When so many Americans are paying much higher prices for health insurance under Obamacare and others can’t even afford to buy coverage, it is wrong for our money to be used to bail out giant insurance companies.
But as Charles Krauthammer points out in his recent column, an insurance company bailout is already written into the law, just waiting to kick in if the best-laid plans of the politicians and the bureaucrats go awry.
To keep their costs (and our premiums) under control, insurance plans need about 4 in 10 of those who enroll to be young and relatively healthy -- the type of people who might be less inclined to buy insurance in the first place. If the rate of young people signing up for coverage is much lower than that, insurers will be in a financial bind, paying the expensive medical bills of older Americans without more profitable young customers to balance out the cost.
Normally that would force the insurance companies to raise their premiums to cover the shortfall. President Obama, however, knew that a process of rising prices and declining healthy enrollees would destroy Obamacare. They needed a solution that would hide the true costs. That solution was a taxpayer bailout for insurance companies.To compensate the insurance companies for the risk of signing on to Obamacare, the law's designers slipped in a massive bailout provision: if the companies’ costs turned out to be higher than they “anticipated,” the federal government can cover as much as 80 percent of their losses.
This is a system that encourages the insurance companies to be unrealistic about their risks because you the taxpayer are set up to cover their mistakes.After months of failing exchanges, there’s good reason to believe that the customers who endured the frustration of online enrollment are the ones who need health coverage the most--in other words, the most expensive customers.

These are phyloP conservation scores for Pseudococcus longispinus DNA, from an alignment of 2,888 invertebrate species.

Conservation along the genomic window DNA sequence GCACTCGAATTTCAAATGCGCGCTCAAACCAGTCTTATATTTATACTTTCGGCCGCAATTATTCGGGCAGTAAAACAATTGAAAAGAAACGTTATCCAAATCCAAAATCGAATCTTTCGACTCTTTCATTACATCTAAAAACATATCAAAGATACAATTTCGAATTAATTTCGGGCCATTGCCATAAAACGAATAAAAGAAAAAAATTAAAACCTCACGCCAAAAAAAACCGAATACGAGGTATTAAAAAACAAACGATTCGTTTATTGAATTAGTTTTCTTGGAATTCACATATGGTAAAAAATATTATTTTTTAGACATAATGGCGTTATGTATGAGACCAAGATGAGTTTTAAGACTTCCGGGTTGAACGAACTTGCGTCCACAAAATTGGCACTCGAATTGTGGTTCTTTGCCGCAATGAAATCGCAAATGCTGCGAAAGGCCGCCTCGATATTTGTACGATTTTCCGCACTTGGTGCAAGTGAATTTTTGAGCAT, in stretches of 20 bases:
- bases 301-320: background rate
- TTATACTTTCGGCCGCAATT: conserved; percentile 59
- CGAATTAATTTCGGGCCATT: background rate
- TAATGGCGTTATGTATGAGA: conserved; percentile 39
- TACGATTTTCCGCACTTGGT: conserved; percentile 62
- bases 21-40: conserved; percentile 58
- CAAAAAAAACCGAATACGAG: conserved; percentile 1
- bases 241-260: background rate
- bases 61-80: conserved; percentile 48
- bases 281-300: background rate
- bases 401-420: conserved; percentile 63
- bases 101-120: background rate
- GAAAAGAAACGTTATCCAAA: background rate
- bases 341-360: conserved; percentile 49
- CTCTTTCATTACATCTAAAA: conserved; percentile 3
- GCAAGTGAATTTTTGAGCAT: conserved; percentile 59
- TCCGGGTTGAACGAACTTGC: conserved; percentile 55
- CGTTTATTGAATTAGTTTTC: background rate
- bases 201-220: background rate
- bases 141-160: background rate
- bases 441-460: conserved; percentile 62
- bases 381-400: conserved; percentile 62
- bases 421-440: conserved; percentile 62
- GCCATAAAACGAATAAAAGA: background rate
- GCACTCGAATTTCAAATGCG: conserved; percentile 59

Compounding the problem, the Obama administration has been modifying the law by presidential pronouncement, largely in ways that will diminish the number of young and healthy people enrolling. As Krauthammer describes in his column: First, it postponed the employer mandate. Then it exempted from the individual mandate people whose policies were canceled (by Obamacare). And for those who did join the exchanges, Health and Human Services Secretary Kathleen Sebelius is “strongly encouraging” insurers — during the “transition” — to cover doctors and drugs not included in their clients’ plans.
The insurers were stunned. Told to give free coverage. Deprived of their best customers. Forced to offer stripped-down “catastrophic” plans to people age 30 and over (contrary to the law). These dictates, complained an insurance industry spokesman, could “destabilize” the insurance market. These modifications threaten to make the insurance plans on the Obamacare exchanges financially unsustainable, which would put the taxpayers on the hook for an expensive--in fact, virtually unlimited--bailout of the insurance companies.
Americans should say “no” to a bailout of the giant insurance companies. Read Charles Krauthammer’s column here. Then sign our petition:
I call on Congress to block any bailout for big insurance companies under Obamacare by repealing sections 1341 and 1342 of the Affordable Care Act. When Americans have to pay more for insurance and many cannot even buy insurance it is totally wrong for our money to be used to bail out giant insurance companies.
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